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America's Re-emerging Democracy

By Daniel Brumberg

Next week's election has me thinking about democracy both at home and abroad. How, I wonder, can the U.S. promote political reform overseas unless it puts its own house in order? One of our chief problems is widespread political apathy, a long-standing ailment compounded by a congressional redistricting system that encourages political disengagement. Yes indeed, people are "free" to vote or stay at home. But their choices are shaped by the perception that voting does (or does not) advance their interests. As political scientists would put it, the culture of apathy is politically "structured."

The good thing about democracies is that such structures are not fixed. The rights and laws essential to democratic life provide a means to expand the boundaries of political participation. In autocracies, by contrast, these mechanisms are missing. This is why democracy promoters place so much emphasis on "first elections" in transitioning regimes. By undermining the structure of collective resignation upon which autocracies rely, these elections can transform today's apathetic into tomorrow's active citizens.

I have seen this transformation up close. Twelve years ago I found myself in a village in the West Bank not far from the Nablus, counting ballots alongside a group of tired but hopeful Palestinians. I had come to the West Bank with the National Democratic Institute/Carter Center Election Observer Delegation. For three days I drove around the West Bank with two colleagues, one of whom was the New York Times columnist Flora Lewis. Chain-smoking and defiant, Flora fearlessly challenged the thugs brought in by Fatah to intimidate voters. Three years later I traveled to the hills of East Java, Indonesia, where I watched people boo or cheer as election officials announced the results of the 1999 parliamentary elections. There is no political experience more exhilarating than to see the gleam in the eyes of people casting a ballot for a different future. A first truly free election is a cathartic awakening for those who have suffered the indignities of autocracy.

If Indonesia offers an inspiring example of an emerging democracy, the U.S. might be seen as a "reemerging democracy," a country whose political system is being revived after years of political estrangement between Washington and everywhere else.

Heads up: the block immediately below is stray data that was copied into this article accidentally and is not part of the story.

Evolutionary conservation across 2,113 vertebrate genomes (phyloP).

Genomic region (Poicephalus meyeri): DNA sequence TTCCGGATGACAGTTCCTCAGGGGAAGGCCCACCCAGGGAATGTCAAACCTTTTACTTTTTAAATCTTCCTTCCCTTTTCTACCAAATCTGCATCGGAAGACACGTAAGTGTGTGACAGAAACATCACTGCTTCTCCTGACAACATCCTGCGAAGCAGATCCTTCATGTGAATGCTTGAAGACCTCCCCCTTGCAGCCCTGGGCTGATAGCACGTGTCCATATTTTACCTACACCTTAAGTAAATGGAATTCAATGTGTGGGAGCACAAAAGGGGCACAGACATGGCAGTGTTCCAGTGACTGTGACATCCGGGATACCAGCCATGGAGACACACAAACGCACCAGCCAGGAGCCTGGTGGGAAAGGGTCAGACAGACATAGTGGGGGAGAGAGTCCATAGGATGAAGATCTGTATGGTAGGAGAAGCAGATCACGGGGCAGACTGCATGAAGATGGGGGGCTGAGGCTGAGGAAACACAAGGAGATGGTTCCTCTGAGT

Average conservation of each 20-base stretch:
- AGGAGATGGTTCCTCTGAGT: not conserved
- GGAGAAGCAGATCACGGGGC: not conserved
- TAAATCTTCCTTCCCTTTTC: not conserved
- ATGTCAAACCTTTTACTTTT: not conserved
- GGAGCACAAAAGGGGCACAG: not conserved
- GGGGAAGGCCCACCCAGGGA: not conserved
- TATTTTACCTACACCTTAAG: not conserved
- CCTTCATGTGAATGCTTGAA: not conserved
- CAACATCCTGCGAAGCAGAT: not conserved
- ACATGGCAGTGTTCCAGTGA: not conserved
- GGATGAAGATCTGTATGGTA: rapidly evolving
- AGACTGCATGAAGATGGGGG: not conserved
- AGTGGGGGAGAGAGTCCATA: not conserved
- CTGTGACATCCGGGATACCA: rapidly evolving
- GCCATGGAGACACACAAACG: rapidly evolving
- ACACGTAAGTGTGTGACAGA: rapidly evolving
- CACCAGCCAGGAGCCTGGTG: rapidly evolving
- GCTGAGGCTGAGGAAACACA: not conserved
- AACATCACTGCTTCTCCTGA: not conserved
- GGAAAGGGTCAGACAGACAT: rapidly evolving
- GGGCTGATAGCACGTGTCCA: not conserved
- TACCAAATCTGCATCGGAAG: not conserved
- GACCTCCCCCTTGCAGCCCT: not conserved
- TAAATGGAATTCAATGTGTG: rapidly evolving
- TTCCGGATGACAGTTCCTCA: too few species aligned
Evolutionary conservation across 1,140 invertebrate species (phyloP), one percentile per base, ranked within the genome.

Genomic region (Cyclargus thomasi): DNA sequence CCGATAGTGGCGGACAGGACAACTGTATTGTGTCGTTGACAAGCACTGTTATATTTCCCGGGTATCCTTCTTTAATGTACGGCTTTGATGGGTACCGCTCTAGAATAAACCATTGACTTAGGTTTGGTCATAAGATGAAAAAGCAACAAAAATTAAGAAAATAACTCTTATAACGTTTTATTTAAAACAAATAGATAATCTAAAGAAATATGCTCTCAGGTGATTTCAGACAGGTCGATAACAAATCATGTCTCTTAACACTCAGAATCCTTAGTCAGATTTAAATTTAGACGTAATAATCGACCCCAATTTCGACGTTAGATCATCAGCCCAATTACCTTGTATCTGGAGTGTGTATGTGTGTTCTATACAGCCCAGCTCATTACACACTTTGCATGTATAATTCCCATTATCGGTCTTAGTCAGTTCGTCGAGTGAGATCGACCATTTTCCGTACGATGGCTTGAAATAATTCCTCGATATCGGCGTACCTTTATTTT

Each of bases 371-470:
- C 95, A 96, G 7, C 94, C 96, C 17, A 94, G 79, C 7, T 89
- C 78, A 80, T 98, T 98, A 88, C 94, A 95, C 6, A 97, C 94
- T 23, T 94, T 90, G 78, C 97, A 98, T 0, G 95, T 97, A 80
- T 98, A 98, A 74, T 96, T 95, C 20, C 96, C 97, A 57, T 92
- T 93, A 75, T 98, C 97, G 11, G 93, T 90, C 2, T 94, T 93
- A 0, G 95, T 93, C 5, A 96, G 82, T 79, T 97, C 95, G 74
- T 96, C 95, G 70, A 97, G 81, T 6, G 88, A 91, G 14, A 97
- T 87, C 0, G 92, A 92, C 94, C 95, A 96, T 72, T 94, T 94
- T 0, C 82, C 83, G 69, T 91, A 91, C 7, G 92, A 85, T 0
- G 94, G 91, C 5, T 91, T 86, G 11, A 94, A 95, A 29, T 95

This is not a Republican or Democratic story. If Republicans feel that they are being sandbagged by the Democrats' mobilizing campaign, they should take heart: whatever the costs democracies pay for rousing a sleeping citizenry via the imperfect mechanisms of mass voter registration are far outweighed by the benefits all of us reap by strengthening the very fabric of political life. Indeed, by enhancing the credibility of our political system, the millions of Democrats and Republicans who have already voted-- or who will vote for the first time on November 4--will help make it possible for many of today's vanquished to be tomorrow's victors.

Still, it is hard for today's losers to see past their noses, to see--that is--beyond the costs they might pay for their rivals' victories. Mass mobilization provokes fears of seemingly unknown forces, of strange names and strange places. Our leaders can address such worries constructively or they can manipulate them for crass political purposes.

Our dire economic crisis both invites and deters such manipulation. Just watch CNN. When a giddy party enthusiast mockingly holds up a Teddy Bear crowned by a Obama bumper sticker that looks like some kind of African headdress, we are momentarily thrown back to an era of racist effigies proudly displayed. Yet the good news is that daunting economic challenges have concentrated minds, so much so that one reads countless stories of struggling blue collar workers who admit racial prejudices while declaring in the same breath that they will move beyond them.

Will they keep their word? Such a prospect has only invited more scare tactics. Consider the recent mailing 28 million copies of Obsession: Radical Islam's War Against the West. This film deploys sensationalist language and imagery in ways that intentionally or unintentionally induce fear, not merely of radical Islamism--which is a very real threat-- but of the Islamic faith itself. Yet this is not a Muslim American issue. Everyone-Muslims, Christians, Jews, Hindus, Mormons, atheists and uncommitted agnostics--loses when one group is targeted as that menacing "other," linked in some global conspiracy that threatens the "American" way of life. No wonder that the prominent liberal Jewish writer, Rabbi Arthur Waskow, roundly condemns the film. The effort to "transform religious fear...into an election tool," he argues, is a snare that could entrap all of us.

Lest I be misunderstood, this is not an endorsement of the policies of one presidential candidate over another. The candidates are both honorable men whose serious differences over domestic and foreign policy merit sober debate. But these issues have often been drowned out by the drumbeat of fear mongering. Regardless of who wins on November 4, much will have to be done in the ensuing year to demonstrate to ourselves and to the world that America is truly is a reemerging democracy that can legitimately promote the creed of freedom abroad.